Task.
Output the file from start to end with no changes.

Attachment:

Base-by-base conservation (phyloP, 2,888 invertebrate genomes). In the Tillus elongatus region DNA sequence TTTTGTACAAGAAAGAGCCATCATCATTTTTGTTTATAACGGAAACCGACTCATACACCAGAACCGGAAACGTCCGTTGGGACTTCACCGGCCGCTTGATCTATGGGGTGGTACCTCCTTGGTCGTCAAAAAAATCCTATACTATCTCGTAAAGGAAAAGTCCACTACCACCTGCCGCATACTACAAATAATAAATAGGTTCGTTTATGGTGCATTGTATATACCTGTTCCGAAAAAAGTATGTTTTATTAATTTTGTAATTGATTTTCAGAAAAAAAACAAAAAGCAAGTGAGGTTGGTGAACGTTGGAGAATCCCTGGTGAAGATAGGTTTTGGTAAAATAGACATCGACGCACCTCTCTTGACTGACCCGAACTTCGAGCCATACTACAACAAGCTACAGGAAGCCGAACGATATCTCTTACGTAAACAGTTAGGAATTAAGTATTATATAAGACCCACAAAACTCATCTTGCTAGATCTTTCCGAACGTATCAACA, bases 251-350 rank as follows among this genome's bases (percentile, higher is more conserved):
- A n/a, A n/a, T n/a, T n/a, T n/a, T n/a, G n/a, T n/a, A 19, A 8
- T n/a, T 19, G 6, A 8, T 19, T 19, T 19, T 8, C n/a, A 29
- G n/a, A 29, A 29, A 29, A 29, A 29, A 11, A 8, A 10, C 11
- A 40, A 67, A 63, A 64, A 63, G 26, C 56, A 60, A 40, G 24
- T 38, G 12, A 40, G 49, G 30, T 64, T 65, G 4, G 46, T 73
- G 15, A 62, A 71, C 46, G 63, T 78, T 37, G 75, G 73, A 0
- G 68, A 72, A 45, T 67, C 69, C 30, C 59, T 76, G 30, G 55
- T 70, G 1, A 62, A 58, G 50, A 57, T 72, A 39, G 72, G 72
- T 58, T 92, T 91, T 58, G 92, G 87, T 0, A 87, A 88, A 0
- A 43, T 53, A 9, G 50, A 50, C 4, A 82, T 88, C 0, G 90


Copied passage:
Base-by-base conservation (phyloP, 2,888 invertebrate genomes). In the Tillus elongatus region DNA sequence TTTTGTACAAGAAAGAGCCATCATCATTTTTGTTTATAACGGAAACCGACTCATACACCAGAACCGGAAACGTCCGTTGGGACTTCACCGGCCGCTTGATCTATGGGGTGGTACCTCCTTGGTCGTCAAAAAAATCCTATACTATCTCGTAAAGGAAAAGTCCACTACCACCTGCCGCATACTACAAATAATAAATAGGTTCGTTTATGGTGCATTGTATATACCTGTTCCGAAAAAAGTATGTTTTATTAATTTTGTAATTGATTTTCAGAAAAAAAACAAAAAGCAAGTGAGGTTGGTGAACGTTGGAGAATCCCTGGTGAAGATAGGTTTTGGTAAAATAGACATCGACGCACCTCTCTTGACTGACCCGAACTTCGAGCCATACTACAACAAGCTACAGGAAGCCGAACGATATCTCTTACGTAAACAGTTAGGAATTAAGTATTATATAAGACCCACAAAACTCATCTTGCTAGATCTTTCCGAACGTATCAACA, bases 251-350 rank as follows among this genome's bases (percentile, higher is more conserved):
- A n/a, A n/a, T n/a, T n/a, T n/a, T n/a, G n/a, T n/a, A 19, A 8
- T n/a, T 19, G 6, A 8, T 19, T 19, T 19, T 8, C n/a, A 29
- G n/a, A 29, A 29, A 29, A 29, A 29, A 11, A 8, A 10, C 11
- A 40, A 67, A 63, A 64, A 63, G 26, C 56, A 60, A 40, G 24
- T 38, G 12, A 40, G 49, G 30, T 64, T 65, G 4, G 46, T 73
- G 15, A 62, A 71, C 46, G 63, T 78, T 37, G 75, G 73, A 0
- G 68, A 72, A 45, T 67, C 69, C 30, C 59, T 76, G 30, G 55
- T 70, G 1, A 62, A 58, G 50, A 57, T 72, A 39, G 72, G 72
- T 58, T 92, T 91, T 58, G 92, G 87, T 0, A 87, A 88, A 0
- A 43, T 53, A 9, G 50, A 50, C 4, A 82, T 88, C 0, G 90